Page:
SHOT Show 2008 was a must see for anyone with firearms or outdoor sports equipment in their sights. But those targeting forensics investigation were not left wanting. A range of products aimed at technical investigations also could be found in the 1,970 booths covering 715,000 square feet of floor space at the Las Vegas Convention Center, February 2-5.Forensics Source
BAE Systems of Jacksonville, Florida, recently acquired Armor Forensics then subsequently renamed the company, gave it a new Web site, and expanded its line by combining Lightning Powder, NIK, ODV, Identicator, Evi-Paq and Projectina under a single banner. With more than 3,000 products in its arsenal, Forensic Source's catalog now includes tools for the crime lab as well as the crime scene investigator such as Projectina comparison microscopes, forensic light sources, ducted and ductless fume hoods, and DNA lab supplies.
Perma-Gel Ballistic Gelatin is another Forensic Source product offering. This is the room-temperature, crystal clear, ballistic gel that was announced at the 2007 SHOT Show, but the product lacked a distributor until Forensics Source arrived. While Perma-Gel has a slightly different effect than traditional ballistics gelatin, it merely presents a learning curve for the user, who must learn to interpret the results. Here, the benefits offset the learning curve, and include the ability to use the gel at normal temperatures and reuse it by re-melting and recasting. The gel also withstands bacteria at room temperature.
In addition, the company offers the Bootie Box. Every time an investigator enters a major scene he should don new shoe covers to prevent cross contamination. The Bootie Box simplifies this issue. Users just step into the box and a new shoe cover snaps onto their shoe. Refills of 30 covers are available.Visualock
Firearms security is a serious subject, and nowhere is it more important than in the courtroom, where a firearm seized as evidence must be rendered inoperative to prevent its use in a criminal escape attempt. Traditionally, firearms evidence has been secured by cable ties, ranging from typical electrical ties to heavy-duty flex cuffs. However, these methods still lend themselves to defeat in the courtroom.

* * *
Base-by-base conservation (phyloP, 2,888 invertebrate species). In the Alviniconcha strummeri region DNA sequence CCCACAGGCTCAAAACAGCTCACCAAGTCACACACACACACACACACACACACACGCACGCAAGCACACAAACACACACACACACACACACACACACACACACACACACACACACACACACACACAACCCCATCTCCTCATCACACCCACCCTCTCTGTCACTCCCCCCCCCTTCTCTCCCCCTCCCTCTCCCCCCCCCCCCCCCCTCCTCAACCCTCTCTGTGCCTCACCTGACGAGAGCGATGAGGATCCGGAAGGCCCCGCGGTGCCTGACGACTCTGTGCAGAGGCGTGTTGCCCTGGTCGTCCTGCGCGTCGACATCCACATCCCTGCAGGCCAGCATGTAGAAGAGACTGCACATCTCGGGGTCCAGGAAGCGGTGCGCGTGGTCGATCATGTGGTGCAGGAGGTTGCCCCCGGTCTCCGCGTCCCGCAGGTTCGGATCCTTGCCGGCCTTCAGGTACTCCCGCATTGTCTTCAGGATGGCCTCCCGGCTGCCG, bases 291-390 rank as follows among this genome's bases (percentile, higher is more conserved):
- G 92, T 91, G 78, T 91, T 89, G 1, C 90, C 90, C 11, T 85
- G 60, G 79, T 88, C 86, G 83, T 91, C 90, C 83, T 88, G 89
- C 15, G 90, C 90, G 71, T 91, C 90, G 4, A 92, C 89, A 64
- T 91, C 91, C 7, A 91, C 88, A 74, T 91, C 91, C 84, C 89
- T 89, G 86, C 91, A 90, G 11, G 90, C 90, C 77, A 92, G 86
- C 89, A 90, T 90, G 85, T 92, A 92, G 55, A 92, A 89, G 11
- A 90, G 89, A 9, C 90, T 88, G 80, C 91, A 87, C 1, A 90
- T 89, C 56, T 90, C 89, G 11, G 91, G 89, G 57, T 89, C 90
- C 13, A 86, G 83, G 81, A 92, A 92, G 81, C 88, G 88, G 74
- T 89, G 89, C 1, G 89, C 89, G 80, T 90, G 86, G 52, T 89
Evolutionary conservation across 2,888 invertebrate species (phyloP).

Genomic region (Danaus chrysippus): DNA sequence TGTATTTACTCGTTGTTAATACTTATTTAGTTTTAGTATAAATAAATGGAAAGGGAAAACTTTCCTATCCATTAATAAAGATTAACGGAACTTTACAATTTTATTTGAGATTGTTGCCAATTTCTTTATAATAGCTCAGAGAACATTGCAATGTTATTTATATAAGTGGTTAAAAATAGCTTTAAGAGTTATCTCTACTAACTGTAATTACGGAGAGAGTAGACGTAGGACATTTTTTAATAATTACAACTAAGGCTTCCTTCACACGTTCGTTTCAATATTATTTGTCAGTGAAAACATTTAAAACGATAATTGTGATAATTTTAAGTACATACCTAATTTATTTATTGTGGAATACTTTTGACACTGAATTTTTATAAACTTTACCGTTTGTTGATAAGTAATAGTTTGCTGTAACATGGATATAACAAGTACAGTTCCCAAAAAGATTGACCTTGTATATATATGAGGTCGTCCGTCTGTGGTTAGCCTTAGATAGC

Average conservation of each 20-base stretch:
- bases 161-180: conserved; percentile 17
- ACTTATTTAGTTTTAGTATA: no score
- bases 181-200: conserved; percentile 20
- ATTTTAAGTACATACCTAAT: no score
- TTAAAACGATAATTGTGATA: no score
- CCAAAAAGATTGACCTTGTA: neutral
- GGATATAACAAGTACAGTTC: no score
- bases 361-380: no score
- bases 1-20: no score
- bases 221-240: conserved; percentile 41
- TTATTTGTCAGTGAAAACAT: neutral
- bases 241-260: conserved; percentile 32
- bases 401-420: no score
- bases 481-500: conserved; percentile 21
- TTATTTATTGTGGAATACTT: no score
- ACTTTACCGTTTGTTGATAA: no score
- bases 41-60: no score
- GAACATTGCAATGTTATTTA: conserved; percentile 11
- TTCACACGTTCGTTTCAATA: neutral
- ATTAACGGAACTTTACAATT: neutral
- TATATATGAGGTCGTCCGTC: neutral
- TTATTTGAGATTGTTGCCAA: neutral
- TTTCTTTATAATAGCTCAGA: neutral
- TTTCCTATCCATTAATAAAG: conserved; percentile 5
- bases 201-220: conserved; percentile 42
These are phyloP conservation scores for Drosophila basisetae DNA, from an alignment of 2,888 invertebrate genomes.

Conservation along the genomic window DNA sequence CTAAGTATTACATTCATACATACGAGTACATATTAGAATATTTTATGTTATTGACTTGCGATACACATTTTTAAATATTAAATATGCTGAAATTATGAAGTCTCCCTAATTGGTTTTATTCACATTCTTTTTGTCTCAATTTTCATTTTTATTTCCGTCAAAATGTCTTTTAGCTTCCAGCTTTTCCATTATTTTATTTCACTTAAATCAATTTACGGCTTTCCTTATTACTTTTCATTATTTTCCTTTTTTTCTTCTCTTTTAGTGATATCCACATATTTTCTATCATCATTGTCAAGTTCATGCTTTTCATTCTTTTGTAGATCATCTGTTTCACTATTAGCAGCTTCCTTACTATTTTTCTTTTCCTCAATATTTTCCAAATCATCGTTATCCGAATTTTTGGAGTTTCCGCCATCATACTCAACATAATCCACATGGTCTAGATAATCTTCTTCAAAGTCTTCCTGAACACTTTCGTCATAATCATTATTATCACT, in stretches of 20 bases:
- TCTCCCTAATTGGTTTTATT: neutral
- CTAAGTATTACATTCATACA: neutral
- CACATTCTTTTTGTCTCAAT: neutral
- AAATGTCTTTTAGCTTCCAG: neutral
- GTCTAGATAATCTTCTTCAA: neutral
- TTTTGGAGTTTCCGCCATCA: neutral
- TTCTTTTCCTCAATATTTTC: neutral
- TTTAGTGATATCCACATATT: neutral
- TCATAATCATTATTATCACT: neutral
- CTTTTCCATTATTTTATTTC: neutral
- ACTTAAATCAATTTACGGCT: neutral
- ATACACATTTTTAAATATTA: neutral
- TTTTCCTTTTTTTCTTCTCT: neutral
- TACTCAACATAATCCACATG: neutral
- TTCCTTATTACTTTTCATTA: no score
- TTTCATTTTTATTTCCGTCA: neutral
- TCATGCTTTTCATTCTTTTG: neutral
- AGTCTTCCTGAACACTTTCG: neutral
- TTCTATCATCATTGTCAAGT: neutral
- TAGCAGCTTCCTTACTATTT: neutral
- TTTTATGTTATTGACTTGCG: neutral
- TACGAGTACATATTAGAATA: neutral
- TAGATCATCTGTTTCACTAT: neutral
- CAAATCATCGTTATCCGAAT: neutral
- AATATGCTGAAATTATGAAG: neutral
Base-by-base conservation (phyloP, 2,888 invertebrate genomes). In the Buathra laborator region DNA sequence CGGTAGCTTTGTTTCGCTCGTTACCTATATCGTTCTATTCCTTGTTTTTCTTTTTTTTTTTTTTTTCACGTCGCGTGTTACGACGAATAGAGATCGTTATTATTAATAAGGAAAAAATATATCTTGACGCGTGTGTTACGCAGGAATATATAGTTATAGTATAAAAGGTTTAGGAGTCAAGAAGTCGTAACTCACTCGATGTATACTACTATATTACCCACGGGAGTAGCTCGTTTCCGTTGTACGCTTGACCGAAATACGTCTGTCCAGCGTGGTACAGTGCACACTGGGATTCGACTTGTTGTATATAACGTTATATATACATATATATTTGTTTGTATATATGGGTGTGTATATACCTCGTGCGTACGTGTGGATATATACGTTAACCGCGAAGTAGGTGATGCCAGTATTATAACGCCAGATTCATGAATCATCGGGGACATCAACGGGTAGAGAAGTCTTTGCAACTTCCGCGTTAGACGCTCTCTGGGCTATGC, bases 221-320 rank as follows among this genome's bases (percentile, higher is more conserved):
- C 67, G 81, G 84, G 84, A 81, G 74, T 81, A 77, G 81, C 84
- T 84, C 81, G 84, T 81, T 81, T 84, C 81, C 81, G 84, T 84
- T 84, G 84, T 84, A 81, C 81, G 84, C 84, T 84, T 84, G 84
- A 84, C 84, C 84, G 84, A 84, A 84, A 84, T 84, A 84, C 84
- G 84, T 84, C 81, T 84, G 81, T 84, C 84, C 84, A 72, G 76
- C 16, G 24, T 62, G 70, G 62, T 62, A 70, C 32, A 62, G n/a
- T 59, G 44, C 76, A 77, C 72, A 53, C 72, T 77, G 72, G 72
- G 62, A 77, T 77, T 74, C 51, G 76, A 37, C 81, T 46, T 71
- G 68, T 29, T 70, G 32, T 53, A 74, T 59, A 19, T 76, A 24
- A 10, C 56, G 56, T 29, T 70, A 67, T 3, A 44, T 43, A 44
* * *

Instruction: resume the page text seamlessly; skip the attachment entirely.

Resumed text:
VisualLock of Loveland, Colorado, offers a tool that renders a firearm inoperative but only shows up as a red button at the muzzle. The lock consists of a solid brass "cartridge" into which fits a rod the length of the firearm barrel. This attaches to a red end, which fits over the muzzle crown, and into which a key must be inserted to lock or unlock the device.
The device is available for more than 130 calibers ranging from .22LR through .50 BMG, with a variety of different rod lengths to permit use in almost any firearm. Custom brass cartridges may be manufactured for unusual chambering.
Whether a SWAT operator preparing for an entry, a field force facing a riotous crowd, a bomb technician approaching an IED, or a clandestine lab team investigating a meth lab, flames may put these officials in grave danger. CarbonX, a product of Chapman Innovations of Salt Lake City, Utah, takes flame protection to a new level.
This fabric withstands heat and flame to 3,000 degrees Fahrenheit. Company reps routinely illustrate its capabilities by lighting up a butane torch and first impinging another fire-resistant fabric with the flame, only to have it quickly burn through. They then lay a piece of CarbonX over their own hand and directly impinge the flame to the fabric, with no damage.
CarbonX is used by a growing list of protective clothing manufacturers, especially those in the fire service and auto racing industries. Shop around for coveralls, balaclavas and gloves using this fabric.DHS Technologies